How does the ‘But why?’ technique work?
The immediate problem
Children are not going to school
They keep falling ill
They drink bad water
Dig a well
The well is too far from the school
Put in a pipe
The local government said it would dig a new well last year but it hasn’t
Dig a well or lobby local government to provide the well
Central government has not released the funds it promised
Possible response: Dig a well or put in a pipe, or lobby central government to release the funds
The government did not collect sufficient taxes
Dig a well or put in a pipe, or lobby central government to collect the taxes and disperse them more speedily or to prioritise collecting tax from businesses that are dodging them
The government struggled to stop businesses dodging tax
Possible response: Campaign for an end to tax havens so it’s harder for money that should be paid in taxes to be hidden from the government
TOOLProblem and solution trees
Problem and solution trees are a good way of analysing an issue and can be easily used in a group.The problem tree enables you to identify the root causes and main effects of the problem. By then using a solution tree, you can turn the problem into a positive goal for your advocacy, the root causes into possible solutions, and the effects into potential benefits. For detailed instructions on how to use problem and solution trees, see Exercise 2 in the interaction pages at the end of this chapter.
Here is an example of a problem tree focusing on tax-related problems:
Here is an example of a solution tree focusing on tax-related problems:
The problem tree exercise may throw up multiple root causes of a problem. Prioritisation is therefore important so you don’t overstretch yourselves and risk being ineffective.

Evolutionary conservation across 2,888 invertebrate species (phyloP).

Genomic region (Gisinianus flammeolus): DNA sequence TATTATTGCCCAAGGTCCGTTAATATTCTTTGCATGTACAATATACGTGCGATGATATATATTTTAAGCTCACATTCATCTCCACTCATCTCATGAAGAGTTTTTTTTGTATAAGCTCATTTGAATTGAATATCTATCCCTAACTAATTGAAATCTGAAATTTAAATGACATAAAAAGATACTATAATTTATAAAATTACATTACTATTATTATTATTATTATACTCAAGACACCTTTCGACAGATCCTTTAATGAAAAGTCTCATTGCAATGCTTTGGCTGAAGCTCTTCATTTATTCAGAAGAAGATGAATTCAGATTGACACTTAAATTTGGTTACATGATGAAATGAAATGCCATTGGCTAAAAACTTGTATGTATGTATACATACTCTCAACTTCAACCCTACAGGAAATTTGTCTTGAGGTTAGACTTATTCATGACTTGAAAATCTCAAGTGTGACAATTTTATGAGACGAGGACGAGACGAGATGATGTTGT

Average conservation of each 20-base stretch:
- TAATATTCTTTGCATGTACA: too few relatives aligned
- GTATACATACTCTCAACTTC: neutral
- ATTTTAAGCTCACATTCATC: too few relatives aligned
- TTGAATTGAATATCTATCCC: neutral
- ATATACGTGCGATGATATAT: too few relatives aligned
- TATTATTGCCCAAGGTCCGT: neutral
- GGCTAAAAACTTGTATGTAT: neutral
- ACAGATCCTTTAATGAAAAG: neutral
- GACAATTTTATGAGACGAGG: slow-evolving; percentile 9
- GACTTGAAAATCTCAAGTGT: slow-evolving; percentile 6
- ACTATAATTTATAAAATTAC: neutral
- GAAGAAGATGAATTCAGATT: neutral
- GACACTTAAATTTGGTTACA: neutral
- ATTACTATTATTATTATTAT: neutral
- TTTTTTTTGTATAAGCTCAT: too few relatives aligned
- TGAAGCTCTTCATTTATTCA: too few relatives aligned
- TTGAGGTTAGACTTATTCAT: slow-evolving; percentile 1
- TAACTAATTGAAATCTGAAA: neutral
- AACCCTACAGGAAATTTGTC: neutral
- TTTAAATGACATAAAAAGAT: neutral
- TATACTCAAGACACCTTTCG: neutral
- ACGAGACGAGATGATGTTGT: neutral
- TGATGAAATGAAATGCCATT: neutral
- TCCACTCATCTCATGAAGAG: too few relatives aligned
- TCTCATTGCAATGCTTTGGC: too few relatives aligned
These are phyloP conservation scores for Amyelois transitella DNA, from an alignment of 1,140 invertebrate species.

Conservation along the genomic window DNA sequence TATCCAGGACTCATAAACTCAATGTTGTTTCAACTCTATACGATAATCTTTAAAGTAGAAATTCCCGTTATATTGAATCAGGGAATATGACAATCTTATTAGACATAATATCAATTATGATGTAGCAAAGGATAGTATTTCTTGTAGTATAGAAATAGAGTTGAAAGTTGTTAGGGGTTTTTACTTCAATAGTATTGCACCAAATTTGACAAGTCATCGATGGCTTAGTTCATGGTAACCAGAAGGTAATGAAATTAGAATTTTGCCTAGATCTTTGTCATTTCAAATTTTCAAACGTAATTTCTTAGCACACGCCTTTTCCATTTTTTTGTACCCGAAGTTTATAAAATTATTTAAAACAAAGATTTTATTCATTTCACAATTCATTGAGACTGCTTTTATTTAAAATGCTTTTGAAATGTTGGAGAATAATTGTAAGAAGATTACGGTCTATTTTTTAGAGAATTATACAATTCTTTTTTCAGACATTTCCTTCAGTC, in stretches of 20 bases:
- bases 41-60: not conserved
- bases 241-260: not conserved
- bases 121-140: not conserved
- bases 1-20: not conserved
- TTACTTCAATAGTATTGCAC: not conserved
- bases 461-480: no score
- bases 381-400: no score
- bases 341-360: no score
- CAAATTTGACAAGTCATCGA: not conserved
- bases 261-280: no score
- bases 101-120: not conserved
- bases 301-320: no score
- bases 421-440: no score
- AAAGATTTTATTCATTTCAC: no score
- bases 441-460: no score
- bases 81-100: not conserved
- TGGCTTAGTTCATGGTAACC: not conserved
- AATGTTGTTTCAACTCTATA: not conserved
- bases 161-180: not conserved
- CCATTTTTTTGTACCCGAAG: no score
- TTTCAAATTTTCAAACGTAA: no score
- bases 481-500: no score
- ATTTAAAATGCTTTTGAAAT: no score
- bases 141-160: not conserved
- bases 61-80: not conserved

Here’s a useful list of questions to help identify which issue to prioritise.3
Will working on the issue:
- result in real improvement in people’s lives?
- give people a sense of their own power?
- be widely and deeply felt?
- build lasting organisations and alliances?
- provide opportunities for women and others to learn about, and be involved in, politics?
- develop new leaders?
- promote awareness of, and respect for, rights?
- link local concerns with larger-scale, even global, issues?
- provide potential for raising funds?
- enable the organisation to further its vision and mission?
- be winnable? Does it have a clear target, time frame and policy solution?
After your initial problem analysis, further research will be needed to:
- provide credible evidence for your arguments. Policy-makers are unlikely to be convinced by your analysis of the problem and the solutions unless you have well-researched evidence to support your analysis. Researching tax issues can be particularly challenging, which is why we have devoted a separate chapter (Chapter 3)providing useful tips and tools on how to research tax issues
- justify a particular course of action to your organisation and partners
- find facts and stories to illustrate your issue. These are important to explain and persuade both policy-makers and your potential supporters of your case.